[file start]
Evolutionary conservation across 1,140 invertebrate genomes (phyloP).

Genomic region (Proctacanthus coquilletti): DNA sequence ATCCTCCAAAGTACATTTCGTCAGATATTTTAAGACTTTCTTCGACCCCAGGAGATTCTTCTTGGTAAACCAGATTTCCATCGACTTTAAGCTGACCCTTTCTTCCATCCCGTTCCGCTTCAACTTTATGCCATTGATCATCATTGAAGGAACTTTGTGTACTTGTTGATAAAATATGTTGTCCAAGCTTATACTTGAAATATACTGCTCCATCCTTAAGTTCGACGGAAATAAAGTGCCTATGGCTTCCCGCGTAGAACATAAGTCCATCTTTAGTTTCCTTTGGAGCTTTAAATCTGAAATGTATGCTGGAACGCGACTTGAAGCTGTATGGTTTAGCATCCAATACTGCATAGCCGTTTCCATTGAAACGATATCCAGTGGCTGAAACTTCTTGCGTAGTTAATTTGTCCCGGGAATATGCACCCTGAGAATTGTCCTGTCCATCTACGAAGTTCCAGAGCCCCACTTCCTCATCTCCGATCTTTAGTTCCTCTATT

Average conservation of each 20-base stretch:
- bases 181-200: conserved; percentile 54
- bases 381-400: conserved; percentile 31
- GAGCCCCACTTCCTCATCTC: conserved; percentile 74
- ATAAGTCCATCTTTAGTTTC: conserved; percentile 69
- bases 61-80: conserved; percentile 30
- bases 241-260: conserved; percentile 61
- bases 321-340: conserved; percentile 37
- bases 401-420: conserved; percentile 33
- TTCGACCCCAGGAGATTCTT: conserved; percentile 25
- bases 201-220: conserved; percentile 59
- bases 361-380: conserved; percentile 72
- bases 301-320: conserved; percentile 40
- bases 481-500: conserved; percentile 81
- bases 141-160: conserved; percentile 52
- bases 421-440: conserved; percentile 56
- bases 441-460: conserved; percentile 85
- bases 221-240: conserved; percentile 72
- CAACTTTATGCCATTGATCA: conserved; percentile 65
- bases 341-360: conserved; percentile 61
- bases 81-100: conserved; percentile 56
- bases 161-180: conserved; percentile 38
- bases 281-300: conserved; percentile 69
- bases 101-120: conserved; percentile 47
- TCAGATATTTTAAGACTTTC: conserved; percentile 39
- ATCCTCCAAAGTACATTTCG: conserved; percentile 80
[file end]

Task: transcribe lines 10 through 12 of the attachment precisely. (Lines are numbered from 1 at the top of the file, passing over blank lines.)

- bases 321-340: conserved; percentile 37
- bases 401-420: conserved; percentile 33
- TTCGACCCCAGGAGATTCTT: conserved; percentile 25